History for the Rest of Us

Vexillum

Vexillum

Jul 14, 2014

A portion of a Roman Legion on detached duty as a temporary task force, carried a standard called a Vexillum. These detached units became know as vexillatio derived from the name of the standard they bore. Vexillum comes from the Latin word velum, meaning sail, curtain, or awning. The vexilla (plural of vexillum) were ‘little sails’ or flag-like...

Temple of Concord

Temple of Concord

Jun 6, 2014

Dedicated to the Roman goddess Concordia (goddess of concord and harmony), the Temple of Concord was vowed in 367 BC to commemorate reconciliation between patricians and plebians after the Aventine Secession. The Licinian laws, expanding the civil rights of the commoners or ‘plebians’, had been proposed and were eventually accepted despite great...

All Roads Lead to Rome – Milliarium Aureum

In 20 BC, Augustus, as curator viarum or inspector-in-chief of a road or roads, erected the Milliarium Aureum. This monument was most likely a marble column sheathed in gilded bronze and was adjacent to the Rostra on the opposite side from the Umbilicus Urbis. A huge marble cylinder matching this description was found in 1835 near this location. All roman roads...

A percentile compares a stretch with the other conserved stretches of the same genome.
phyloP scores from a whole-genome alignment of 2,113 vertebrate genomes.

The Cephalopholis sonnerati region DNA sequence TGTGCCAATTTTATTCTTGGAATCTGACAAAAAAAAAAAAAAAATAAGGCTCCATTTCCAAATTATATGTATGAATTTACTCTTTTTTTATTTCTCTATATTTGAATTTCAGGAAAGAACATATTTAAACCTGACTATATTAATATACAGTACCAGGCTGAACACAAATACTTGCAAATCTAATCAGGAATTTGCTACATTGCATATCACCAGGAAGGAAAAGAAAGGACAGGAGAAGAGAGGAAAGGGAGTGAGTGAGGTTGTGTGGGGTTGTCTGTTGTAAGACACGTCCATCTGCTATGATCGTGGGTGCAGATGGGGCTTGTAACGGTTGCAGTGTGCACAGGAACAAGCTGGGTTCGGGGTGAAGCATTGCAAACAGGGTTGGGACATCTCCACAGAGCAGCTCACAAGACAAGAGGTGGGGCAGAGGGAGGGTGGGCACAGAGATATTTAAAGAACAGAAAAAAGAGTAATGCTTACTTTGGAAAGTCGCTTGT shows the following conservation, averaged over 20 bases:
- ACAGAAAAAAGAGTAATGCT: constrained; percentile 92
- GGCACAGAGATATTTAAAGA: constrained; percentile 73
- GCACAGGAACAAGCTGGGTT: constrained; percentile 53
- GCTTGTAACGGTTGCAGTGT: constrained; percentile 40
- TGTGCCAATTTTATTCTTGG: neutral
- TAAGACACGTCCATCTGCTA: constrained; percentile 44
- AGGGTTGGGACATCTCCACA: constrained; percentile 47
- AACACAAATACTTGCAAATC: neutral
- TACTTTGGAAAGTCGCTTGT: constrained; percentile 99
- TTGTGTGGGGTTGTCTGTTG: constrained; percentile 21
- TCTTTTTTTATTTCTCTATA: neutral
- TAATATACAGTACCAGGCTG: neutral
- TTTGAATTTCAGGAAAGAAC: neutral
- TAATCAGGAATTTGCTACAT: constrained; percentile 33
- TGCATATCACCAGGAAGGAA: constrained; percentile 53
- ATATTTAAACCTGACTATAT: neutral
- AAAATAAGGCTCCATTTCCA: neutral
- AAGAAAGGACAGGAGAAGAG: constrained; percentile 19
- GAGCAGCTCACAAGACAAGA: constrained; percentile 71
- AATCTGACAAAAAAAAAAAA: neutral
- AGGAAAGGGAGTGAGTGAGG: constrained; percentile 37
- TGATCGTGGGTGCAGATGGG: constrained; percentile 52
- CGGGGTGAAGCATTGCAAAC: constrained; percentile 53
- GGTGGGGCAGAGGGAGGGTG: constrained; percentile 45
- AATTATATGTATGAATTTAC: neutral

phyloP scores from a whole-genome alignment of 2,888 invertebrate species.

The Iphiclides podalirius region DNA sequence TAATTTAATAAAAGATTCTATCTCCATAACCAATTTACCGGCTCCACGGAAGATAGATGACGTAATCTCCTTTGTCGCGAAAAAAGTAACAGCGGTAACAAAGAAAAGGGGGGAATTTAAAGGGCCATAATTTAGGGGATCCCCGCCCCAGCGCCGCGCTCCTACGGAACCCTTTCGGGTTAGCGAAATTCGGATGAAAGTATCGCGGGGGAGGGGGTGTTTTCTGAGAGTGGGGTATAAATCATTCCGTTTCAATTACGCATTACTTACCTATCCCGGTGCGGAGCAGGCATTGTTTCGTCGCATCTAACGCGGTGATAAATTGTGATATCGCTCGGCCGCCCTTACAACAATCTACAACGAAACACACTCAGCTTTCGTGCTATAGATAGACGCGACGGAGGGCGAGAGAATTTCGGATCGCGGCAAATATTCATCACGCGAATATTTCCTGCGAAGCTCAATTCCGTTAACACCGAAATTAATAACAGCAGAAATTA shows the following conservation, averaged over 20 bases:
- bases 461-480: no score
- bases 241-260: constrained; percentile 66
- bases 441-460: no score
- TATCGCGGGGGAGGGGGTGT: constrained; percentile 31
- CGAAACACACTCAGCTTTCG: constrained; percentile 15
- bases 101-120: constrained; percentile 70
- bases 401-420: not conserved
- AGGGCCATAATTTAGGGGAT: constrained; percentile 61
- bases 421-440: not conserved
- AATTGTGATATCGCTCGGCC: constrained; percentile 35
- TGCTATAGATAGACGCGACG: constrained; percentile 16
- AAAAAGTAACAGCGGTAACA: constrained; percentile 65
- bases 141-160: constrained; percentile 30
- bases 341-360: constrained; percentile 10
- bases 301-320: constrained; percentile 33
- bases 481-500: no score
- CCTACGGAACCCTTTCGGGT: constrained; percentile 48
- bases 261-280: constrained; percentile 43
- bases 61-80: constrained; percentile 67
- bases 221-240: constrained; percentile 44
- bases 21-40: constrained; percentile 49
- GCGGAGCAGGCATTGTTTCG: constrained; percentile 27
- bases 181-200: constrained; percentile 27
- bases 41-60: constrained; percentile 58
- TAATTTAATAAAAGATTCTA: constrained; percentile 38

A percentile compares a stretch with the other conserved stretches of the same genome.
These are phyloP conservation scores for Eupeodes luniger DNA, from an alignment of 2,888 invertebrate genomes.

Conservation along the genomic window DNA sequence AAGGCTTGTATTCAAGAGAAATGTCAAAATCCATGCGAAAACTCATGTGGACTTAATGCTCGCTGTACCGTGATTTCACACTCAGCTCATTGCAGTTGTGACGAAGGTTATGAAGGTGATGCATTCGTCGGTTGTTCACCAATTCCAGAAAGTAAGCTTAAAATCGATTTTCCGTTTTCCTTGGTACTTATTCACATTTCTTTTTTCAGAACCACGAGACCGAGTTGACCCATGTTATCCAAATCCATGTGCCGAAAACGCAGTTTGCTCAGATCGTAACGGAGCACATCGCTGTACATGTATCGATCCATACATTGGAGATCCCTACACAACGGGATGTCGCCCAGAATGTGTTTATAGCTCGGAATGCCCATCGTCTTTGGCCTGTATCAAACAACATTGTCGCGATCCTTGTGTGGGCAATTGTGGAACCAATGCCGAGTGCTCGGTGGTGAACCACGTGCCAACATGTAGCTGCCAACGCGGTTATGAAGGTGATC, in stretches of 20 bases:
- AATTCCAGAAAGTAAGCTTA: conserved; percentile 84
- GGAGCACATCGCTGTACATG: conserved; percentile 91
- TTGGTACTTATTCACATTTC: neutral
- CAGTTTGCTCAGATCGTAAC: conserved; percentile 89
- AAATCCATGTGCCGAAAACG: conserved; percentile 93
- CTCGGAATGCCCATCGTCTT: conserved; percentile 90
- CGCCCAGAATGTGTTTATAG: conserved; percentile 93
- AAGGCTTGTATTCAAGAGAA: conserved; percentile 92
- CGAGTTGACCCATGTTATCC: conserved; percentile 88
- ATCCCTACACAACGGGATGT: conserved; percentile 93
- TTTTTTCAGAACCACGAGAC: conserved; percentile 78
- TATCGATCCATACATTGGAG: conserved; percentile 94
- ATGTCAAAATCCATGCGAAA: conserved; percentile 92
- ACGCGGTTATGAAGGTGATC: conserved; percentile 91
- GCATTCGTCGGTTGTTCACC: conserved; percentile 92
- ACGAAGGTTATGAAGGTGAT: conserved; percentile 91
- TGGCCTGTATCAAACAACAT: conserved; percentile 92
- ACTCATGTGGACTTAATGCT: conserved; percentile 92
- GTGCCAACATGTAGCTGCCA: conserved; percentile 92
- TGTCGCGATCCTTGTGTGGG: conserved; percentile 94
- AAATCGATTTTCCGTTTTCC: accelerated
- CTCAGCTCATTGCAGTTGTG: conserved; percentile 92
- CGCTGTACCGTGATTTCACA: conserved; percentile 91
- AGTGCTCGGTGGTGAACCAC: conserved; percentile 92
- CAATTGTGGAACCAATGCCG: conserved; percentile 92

Great Fire of Rome

Great Fire of Rome

Jul 13, 2013

On July 19, 64 AD the Great Fire of Rome began in the merchant area of the city and burned for six days. Three of Rome’s fourteen districts were ‘leveled to the ground’ and seven others were reduced ‘to a few scorched and mangled ruins’ according to Tacitus. There are contradictory accounts explaining the cause of the fire. Rumors...

Mercuralia – Festival of Mercury

Mercuralia – Festival of Mercury

May 14, 2013

Mercuralia was a Roman celebration that was also known as the ‘Festival of Mercury’. Mercury, was a Roman messenger god whose attributes were mainly borrowed from the Greek god Hermes although there are myths regarding Mercury that are distinctly Roman. He was a god of trade, thieves, and travel. The name is closely related to merx, mercari, and...

Marc Antony

Marc Antony

Mar 6, 2013

(83-30 B.C.) Marcus Antonius, or Marc Antony, grandson of Antonius the orator, and son of Antonius Creticus, seems to have been born about 83 B.C. While still a child he lost his father, whose example however, had he been spared, would have done little for the improvement of his character. Brought up under the influence of the disreputable Cornelius Lentulus...